Eero Saarinen’s Womb chair
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Eero Saarinen’s Womb chair is one of his most recognised designs and was produced at the request of his boss’s wife, who wanted a chair “like a basket full of pillows . . . something I can curl up in”.

In 1948, Finnish-born Saarinen was teaching at Cranbrook Academy of Art in Michigan, US, where Charles Eames was head of the department of industrial design. The two men had become friends (Saarinen would later name his son Eames) and collaborated on several projects, the most famous of which was the design of a moulded plywood chair for which the pair took first prize in a competition run by the Museum of Modern Art in 1940.

It was at Cranbrook that Saarinen also met Florence Schust, a protégée of his father, who later married Hans Knoll. When she joined her husband’s company, she asked Saarinen to design for them.

Over the next 15 years he produced many well-known pieces, including the Tulip table and chairs, the Grasshopper chair and then the Womb at Florence Knoll’s request. While it does not quite resemble a basket of pillows, it is one of Saarinen’s most comfortable pieces. Like many of his designs, it made use of new technology. In the end, he was helped by a sceptical boatbuilder in New Jersey who was experimenting with fibreglass and resin.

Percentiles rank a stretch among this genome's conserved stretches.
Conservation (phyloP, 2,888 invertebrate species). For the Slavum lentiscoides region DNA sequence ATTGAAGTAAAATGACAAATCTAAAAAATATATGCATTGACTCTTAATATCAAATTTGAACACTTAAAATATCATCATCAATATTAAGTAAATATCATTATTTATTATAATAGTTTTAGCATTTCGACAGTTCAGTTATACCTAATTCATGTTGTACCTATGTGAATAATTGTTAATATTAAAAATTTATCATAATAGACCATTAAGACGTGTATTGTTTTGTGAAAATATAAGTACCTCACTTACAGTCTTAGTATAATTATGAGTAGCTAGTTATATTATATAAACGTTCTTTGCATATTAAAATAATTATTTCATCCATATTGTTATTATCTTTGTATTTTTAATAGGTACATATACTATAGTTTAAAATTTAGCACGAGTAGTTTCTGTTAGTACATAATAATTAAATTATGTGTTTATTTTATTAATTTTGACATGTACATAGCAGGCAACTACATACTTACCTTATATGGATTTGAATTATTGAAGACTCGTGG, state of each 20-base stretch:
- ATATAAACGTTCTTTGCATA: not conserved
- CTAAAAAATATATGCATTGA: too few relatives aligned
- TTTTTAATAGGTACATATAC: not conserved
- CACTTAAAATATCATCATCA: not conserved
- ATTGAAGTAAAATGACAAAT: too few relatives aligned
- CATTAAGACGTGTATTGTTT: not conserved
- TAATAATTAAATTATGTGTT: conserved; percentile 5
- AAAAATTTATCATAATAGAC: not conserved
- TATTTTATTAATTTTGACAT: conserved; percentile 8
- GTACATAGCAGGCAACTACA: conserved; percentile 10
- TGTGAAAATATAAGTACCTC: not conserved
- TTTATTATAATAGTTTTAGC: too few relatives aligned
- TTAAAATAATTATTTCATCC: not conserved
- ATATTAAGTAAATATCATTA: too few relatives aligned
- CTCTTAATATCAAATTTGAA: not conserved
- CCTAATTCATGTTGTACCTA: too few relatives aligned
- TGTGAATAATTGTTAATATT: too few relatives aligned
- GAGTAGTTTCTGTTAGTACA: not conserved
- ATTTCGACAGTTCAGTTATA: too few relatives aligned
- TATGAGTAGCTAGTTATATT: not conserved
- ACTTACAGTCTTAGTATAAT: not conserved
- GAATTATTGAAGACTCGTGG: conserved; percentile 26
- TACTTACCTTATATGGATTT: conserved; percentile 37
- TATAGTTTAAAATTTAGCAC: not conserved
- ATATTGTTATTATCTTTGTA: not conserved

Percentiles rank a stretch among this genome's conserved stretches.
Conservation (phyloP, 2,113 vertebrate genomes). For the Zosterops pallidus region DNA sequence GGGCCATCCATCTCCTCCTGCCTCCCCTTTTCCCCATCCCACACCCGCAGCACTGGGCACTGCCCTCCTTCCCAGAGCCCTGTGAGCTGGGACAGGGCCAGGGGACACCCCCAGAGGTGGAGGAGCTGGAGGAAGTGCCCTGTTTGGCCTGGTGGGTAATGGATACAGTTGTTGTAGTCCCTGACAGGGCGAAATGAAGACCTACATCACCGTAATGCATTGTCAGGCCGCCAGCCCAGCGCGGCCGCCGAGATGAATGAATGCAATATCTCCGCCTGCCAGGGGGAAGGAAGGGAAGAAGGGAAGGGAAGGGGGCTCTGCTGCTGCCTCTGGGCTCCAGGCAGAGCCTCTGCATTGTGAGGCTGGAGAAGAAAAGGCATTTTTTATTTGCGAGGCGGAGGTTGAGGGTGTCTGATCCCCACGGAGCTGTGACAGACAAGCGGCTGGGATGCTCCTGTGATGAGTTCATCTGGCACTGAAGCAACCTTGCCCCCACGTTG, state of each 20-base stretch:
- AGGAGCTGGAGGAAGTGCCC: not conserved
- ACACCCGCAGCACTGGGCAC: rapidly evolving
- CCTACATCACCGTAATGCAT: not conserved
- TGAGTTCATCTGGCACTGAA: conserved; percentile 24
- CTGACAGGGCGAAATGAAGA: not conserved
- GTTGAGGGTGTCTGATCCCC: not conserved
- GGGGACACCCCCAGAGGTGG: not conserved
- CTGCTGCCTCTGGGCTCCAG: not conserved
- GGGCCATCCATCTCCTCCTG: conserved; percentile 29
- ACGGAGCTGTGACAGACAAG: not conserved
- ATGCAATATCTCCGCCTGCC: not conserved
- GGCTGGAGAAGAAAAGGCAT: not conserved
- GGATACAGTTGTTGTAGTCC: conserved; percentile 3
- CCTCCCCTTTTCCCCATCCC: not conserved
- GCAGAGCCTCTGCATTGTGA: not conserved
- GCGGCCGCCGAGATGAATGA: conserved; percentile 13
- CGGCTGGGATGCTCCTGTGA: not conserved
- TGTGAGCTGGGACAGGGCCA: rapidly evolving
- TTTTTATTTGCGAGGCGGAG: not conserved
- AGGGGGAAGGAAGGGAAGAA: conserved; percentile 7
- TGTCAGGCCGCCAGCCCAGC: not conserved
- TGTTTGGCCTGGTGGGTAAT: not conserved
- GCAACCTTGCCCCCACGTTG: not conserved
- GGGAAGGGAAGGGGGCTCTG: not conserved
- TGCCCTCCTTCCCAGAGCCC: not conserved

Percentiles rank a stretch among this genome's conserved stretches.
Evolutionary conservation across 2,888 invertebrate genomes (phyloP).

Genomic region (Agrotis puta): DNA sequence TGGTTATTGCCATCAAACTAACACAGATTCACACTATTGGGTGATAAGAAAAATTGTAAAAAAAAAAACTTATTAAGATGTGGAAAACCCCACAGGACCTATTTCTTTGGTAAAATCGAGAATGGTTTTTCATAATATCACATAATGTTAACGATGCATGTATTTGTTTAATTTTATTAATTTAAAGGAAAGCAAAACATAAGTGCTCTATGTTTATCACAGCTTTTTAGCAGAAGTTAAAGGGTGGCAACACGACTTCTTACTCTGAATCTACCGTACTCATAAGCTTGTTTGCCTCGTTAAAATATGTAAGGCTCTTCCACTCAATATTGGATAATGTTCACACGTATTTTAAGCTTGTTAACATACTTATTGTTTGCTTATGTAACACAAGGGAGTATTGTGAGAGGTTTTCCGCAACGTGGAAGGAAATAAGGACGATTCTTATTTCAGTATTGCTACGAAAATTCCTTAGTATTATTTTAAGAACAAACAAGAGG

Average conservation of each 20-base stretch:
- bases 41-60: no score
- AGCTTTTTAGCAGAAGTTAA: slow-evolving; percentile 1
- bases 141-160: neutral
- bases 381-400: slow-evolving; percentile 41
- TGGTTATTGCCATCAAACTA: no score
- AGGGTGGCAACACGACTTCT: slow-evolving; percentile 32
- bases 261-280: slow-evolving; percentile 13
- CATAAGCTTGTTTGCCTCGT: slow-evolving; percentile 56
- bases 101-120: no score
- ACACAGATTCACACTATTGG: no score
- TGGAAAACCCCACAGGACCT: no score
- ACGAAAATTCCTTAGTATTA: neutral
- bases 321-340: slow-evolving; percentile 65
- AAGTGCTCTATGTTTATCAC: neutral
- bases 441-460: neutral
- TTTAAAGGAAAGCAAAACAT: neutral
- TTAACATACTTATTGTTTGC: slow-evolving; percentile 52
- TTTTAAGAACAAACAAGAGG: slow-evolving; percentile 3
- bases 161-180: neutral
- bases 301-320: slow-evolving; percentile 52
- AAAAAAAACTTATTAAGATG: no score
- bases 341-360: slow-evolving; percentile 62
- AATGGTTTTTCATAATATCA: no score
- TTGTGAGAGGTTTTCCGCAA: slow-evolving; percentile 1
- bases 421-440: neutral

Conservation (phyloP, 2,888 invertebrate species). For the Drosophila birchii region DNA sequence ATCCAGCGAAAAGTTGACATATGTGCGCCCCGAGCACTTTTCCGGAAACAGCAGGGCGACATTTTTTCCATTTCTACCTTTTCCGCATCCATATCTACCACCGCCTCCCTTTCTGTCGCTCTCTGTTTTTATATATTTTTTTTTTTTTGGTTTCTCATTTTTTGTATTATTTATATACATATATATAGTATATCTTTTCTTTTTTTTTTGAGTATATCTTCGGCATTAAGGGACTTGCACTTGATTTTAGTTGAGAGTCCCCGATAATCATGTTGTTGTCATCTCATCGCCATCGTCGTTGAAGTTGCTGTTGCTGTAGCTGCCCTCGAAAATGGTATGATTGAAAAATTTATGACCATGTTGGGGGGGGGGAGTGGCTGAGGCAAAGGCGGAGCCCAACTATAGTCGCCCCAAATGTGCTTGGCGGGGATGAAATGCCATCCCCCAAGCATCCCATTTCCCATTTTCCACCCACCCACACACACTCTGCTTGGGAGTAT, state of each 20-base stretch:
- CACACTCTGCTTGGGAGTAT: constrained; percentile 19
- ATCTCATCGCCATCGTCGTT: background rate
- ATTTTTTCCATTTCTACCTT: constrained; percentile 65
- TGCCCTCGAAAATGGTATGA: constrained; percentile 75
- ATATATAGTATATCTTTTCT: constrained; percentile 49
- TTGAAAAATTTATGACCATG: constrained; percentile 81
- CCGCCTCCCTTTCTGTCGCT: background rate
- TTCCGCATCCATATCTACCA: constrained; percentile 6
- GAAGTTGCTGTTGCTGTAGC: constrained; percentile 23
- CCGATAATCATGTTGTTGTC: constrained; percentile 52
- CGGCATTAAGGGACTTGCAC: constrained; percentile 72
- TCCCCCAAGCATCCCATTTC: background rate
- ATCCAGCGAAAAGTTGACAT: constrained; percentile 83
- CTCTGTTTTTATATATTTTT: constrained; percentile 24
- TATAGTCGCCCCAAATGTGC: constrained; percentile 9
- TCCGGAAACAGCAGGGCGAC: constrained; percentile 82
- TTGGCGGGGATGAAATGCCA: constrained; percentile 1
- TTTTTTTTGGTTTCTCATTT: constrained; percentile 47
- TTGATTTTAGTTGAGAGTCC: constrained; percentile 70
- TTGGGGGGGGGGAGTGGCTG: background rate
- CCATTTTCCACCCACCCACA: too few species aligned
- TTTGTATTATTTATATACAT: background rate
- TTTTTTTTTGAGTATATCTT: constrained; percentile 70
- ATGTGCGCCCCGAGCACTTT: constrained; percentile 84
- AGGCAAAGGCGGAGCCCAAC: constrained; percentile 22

Florence Knoll later said: “We just begged him. I guess we were so young and so enthusiastic that he finally gave in and worked with us. We had lots of problems and failures until they finally got a chair that would work.”

Saarinen began designing at the age of 12 when he won his first competition in 1922 for a story illustrated with matchstick pictures. The same week his father Eliel, an architect, took second place in a competition to design a tower for The Chicago Tribune newspaper.

The following year, the family left Finland for the US, where Eliel began work on a proposal for the Chicago lakefront.

Eero Saarinen continued to enter, and win, design competitions and eventually trained as an architect too. He had been taught from an early age that each object should be designed in its “next largest context” – a chair in a room, a room in a house, a house in an environment and an environment in a city plan – and he would stick to those principles throughout his life.

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